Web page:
Rylands And Fletcher Case Study
The issue is whether Lorraine and Steve will be liable for damages under Rylands and Fletcher when a large fish tank, holding 800 litres of water, is accidentally knocked by a third party, causing the water to escape into Dave’s apartment below, causing damage to the property and furnishings.
The principles of Rylands and Fletcher are; bringing something onto land that is likely to cause mischief, the use of land in a manner which is non-natural, and when a thing escapes and causes harm. A plaintiff must prove all principles to find someone liable. The defendant is able to use defences by Blackburn J and Lord Moulton.
Brings Something Onto the Land, Likely to Cause Mischief if it Escapes:
Blackburn J, in Rylands …show more content…
This was not a normal fish tank and goes beyond the limitations of natural use of the land. Lorraine and Steve brought something onto their land which was not naturally there. The fish tank had to be installed, which Dave will argue means the fish tank is a special use of land. Dave will argue that a 800 litre fish tank in an apartment block is more special and non natural than the water in Rylands v Fletcher, due to the location of the water in a large, residential apartment block.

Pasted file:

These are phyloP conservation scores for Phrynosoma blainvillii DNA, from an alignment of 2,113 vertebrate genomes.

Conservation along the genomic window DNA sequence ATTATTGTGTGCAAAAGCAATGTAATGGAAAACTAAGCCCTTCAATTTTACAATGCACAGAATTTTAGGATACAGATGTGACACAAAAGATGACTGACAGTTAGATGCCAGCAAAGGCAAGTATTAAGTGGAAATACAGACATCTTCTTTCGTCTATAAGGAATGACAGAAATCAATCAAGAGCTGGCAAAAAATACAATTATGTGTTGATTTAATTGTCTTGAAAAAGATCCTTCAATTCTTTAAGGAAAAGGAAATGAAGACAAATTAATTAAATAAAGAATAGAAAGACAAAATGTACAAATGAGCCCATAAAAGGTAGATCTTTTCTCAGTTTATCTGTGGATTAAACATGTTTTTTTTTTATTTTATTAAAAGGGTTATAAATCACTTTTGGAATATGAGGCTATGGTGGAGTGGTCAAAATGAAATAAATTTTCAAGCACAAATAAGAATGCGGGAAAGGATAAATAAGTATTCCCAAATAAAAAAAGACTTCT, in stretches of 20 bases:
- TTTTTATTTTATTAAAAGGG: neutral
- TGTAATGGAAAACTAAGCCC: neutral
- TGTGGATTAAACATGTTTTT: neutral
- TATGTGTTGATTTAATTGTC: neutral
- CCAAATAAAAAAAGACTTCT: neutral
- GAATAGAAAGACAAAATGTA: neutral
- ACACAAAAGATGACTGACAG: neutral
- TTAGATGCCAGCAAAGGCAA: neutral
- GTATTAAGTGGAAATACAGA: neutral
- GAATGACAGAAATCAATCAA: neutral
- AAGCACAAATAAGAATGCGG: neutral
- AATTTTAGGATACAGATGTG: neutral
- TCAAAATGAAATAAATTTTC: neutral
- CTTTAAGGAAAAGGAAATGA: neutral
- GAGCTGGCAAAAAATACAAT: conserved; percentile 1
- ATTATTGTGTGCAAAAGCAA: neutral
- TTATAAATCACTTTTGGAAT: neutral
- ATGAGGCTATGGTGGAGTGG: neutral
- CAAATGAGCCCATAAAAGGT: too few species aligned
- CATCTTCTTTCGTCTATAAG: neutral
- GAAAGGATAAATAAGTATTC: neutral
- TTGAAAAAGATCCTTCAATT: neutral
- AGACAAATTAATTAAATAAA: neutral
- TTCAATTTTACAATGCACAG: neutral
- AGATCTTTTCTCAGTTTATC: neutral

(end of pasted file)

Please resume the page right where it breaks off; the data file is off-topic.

Lorraine and Steve have brought a large, 800 litre fish tank into their 4th story apartment, this is evident of increased danger. Lorraine and Steve have little argument for increased danger.
Lorraine and Steve’s fish tank was a personal and private use of land. They were not benefiting the community when installing the fish tank.
Lorraine and Steve have an argument, especially in that a fish tank constitutes a natural use of the land. But, Dave’s argument of the fish tank being a special, non-natural use because of the quantity of water is stronger.
Escapes and Causes Harm:
Blackburn J, in Rylands v Fletcher said that any person that brings onto their land something that has the potential to do ‘mischief’ if it escapes, is liable for the damage it has